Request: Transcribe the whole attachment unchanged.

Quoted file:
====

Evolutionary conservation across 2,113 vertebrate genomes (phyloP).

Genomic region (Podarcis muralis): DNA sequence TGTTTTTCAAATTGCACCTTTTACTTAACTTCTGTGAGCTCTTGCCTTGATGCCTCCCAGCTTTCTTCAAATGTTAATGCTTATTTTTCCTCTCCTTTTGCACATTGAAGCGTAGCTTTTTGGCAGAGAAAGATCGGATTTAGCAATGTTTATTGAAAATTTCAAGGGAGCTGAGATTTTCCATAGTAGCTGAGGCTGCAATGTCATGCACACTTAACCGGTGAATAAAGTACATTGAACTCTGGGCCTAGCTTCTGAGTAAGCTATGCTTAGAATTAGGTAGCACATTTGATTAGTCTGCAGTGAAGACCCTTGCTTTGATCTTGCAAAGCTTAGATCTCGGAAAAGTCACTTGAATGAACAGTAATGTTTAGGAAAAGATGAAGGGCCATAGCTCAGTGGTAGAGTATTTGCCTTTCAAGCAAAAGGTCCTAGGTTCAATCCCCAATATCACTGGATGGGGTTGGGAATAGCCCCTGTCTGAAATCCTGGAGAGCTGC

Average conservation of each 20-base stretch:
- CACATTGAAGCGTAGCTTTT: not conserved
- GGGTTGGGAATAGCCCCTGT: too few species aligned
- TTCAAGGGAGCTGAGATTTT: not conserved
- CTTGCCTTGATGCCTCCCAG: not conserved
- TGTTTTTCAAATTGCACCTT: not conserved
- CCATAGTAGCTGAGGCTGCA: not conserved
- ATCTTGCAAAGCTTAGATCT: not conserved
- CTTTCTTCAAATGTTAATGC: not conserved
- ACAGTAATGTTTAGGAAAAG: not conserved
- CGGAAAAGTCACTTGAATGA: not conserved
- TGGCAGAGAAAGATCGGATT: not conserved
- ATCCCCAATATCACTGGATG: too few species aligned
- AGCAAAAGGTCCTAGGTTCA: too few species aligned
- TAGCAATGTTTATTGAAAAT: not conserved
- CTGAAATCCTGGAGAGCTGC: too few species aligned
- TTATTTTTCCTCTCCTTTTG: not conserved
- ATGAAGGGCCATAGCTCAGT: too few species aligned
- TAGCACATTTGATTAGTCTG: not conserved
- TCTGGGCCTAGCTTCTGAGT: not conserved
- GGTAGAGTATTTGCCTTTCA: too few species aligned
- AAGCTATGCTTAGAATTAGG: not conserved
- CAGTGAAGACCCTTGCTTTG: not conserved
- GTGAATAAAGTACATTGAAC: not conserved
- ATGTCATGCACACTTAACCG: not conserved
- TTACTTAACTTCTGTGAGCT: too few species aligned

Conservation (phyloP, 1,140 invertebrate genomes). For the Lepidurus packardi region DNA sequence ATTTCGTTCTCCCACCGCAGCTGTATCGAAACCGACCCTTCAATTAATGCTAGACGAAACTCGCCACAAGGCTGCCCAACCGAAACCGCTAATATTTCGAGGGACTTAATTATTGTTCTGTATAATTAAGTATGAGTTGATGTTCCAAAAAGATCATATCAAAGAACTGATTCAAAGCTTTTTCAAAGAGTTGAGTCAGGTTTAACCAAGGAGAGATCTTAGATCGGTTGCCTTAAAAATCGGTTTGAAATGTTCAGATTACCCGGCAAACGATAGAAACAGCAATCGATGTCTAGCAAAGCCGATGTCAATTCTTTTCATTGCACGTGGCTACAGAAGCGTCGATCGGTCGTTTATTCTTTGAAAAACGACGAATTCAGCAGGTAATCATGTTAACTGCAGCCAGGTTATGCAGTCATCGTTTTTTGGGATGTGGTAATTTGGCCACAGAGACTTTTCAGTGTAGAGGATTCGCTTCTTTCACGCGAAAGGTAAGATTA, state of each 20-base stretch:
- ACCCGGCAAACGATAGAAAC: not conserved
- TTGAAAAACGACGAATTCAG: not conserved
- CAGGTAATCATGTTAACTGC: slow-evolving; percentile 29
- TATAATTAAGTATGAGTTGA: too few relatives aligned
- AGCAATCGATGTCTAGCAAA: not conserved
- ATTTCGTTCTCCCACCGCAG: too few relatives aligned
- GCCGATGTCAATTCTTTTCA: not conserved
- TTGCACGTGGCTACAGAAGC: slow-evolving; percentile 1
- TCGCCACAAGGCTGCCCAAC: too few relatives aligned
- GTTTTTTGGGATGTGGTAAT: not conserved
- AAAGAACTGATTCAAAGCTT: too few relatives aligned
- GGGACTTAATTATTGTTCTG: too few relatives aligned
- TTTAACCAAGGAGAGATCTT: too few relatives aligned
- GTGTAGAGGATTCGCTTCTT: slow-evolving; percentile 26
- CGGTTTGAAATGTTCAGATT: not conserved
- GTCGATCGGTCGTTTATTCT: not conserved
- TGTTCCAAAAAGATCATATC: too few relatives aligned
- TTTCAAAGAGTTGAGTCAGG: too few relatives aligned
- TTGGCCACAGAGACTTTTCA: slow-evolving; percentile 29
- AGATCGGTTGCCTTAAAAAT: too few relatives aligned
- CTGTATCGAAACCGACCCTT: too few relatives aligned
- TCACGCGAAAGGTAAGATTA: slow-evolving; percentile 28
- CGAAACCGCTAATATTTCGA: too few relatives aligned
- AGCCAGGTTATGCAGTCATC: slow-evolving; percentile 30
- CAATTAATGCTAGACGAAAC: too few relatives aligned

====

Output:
Evolutionary conservation across 2,113 vertebrate genomes (phyloP).

Genomic region (Podarcis muralis): DNA sequence TGTTTTTCAAATTGCACCTTTTACTTAACTTCTGTGAGCTCTTGCCTTGATGCCTCCCAGCTTTCTTCAAATGTTAATGCTTATTTTTCCTCTCCTTTTGCACATTGAAGCGTAGCTTTTTGGCAGAGAAAGATCGGATTTAGCAATGTTTATTGAAAATTTCAAGGGAGCTGAGATTTTCCATAGTAGCTGAGGCTGCAATGTCATGCACACTTAACCGGTGAATAAAGTACATTGAACTCTGGGCCTAGCTTCTGAGTAAGCTATGCTTAGAATTAGGTAGCACATTTGATTAGTCTGCAGTGAAGACCCTTGCTTTGATCTTGCAAAGCTTAGATCTCGGAAAAGTCACTTGAATGAACAGTAATGTTTAGGAAAAGATGAAGGGCCATAGCTCAGTGGTAGAGTATTTGCCTTTCAAGCAAAAGGTCCTAGGTTCAATCCCCAATATCACTGGATGGGGTTGGGAATAGCCCCTGTCTGAAATCCTGGAGAGCTGC

Average conservation of each 20-base stretch:
- CACATTGAAGCGTAGCTTTT: not conserved
- GGGTTGGGAATAGCCCCTGT: too few species aligned
- TTCAAGGGAGCTGAGATTTT: not conserved
- CTTGCCTTGATGCCTCCCAG: not conserved
- TGTTTTTCAAATTGCACCTT: not conserved
- CCATAGTAGCTGAGGCTGCA: not conserved
- ATCTTGCAAAGCTTAGATCT: not conserved
- CTTTCTTCAAATGTTAATGC: not conserved
- ACAGTAATGTTTAGGAAAAG: not conserved
- CGGAAAAGTCACTTGAATGA: not conserved
- TGGCAGAGAAAGATCGGATT: not conserved
- ATCCCCAATATCACTGGATG: too few species aligned
- AGCAAAAGGTCCTAGGTTCA: too few species aligned
- TAGCAATGTTTATTGAAAAT: not conserved
- CTGAAATCCTGGAGAGCTGC: too few species aligned
- TTATTTTTCCTCTCCTTTTG: not conserved
- ATGAAGGGCCATAGCTCAGT: too few species aligned
- TAGCACATTTGATTAGTCTG: not conserved
- TCTGGGCCTAGCTTCTGAGT: not conserved
- GGTAGAGTATTTGCCTTTCA: too few species aligned
- AAGCTATGCTTAGAATTAGG: not conserved
- CAGTGAAGACCCTTGCTTTG: not conserved
- GTGAATAAAGTACATTGAAC: not conserved
- ATGTCATGCACACTTAACCG: not conserved
- TTACTTAACTTCTGTGAGCT: too few species aligned

Conservation (phyloP, 1,140 invertebrate genomes). For the Lepidurus packardi region DNA sequence ATTTCGTTCTCCCACCGCAGCTGTATCGAAACCGACCCTTCAATTAATGCTAGACGAAACTCGCCACAAGGCTGCCCAACCGAAACCGCTAATATTTCGAGGGACTTAATTATTGTTCTGTATAATTAAGTATGAGTTGATGTTCCAAAAAGATCATATCAAAGAACTGATTCAAAGCTTTTTCAAAGAGTTGAGTCAGGTTTAACCAAGGAGAGATCTTAGATCGGTTGCCTTAAAAATCGGTTTGAAATGTTCAGATTACCCGGCAAACGATAGAAACAGCAATCGATGTCTAGCAAAGCCGATGTCAATTCTTTTCATTGCACGTGGCTACAGAAGCGTCGATCGGTCGTTTATTCTTTGAAAAACGACGAATTCAGCAGGTAATCATGTTAACTGCAGCCAGGTTATGCAGTCATCGTTTTTTGGGATGTGGTAATTTGGCCACAGAGACTTTTCAGTGTAGAGGATTCGCTTCTTTCACGCGAAAGGTAAGATTA, state of each 20-base stretch:
- ACCCGGCAAACGATAGAAAC: not conserved
- TTGAAAAACGACGAATTCAG: not conserved
- CAGGTAATCATGTTAACTGC: slow-evolving; percentile 29
- TATAATTAAGTATGAGTTGA: too few relatives aligned
- AGCAATCGATGTCTAGCAAA: not conserved
- ATTTCGTTCTCCCACCGCAG: too few relatives aligned
- GCCGATGTCAATTCTTTTCA: not conserved
- TTGCACGTGGCTACAGAAGC: slow-evolving; percentile 1
- TCGCCACAAGGCTGCCCAAC: too few relatives aligned
- GTTTTTTGGGATGTGGTAAT: not conserved
- AAAGAACTGATTCAAAGCTT: too few relatives aligned
- GGGACTTAATTATTGTTCTG: too few relatives aligned
- TTTAACCAAGGAGAGATCTT: too few relatives aligned
- GTGTAGAGGATTCGCTTCTT: slow-evolving; percentile 26
- CGGTTTGAAATGTTCAGATT: not conserved
- GTCGATCGGTCGTTTATTCT: not conserved
- TGTTCCAAAAAGATCATATC: too few relatives aligned
- TTTCAAAGAGTTGAGTCAGG: too few relatives aligned
- TTGGCCACAGAGACTTTTCA: slow-evolving; percentile 29
- AGATCGGTTGCCTTAAAAAT: too few relatives aligned
- CTGTATCGAAACCGACCCTT: too few relatives aligned
- TCACGCGAAAGGTAAGATTA: slow-evolving; percentile 28
- CGAAACCGCTAATATTTCGA: too few relatives aligned
- AGCCAGGTTATGCAGTCATC: slow-evolving; percentile 30
- CAATTAATGCTAGACGAAAC: too few relatives aligned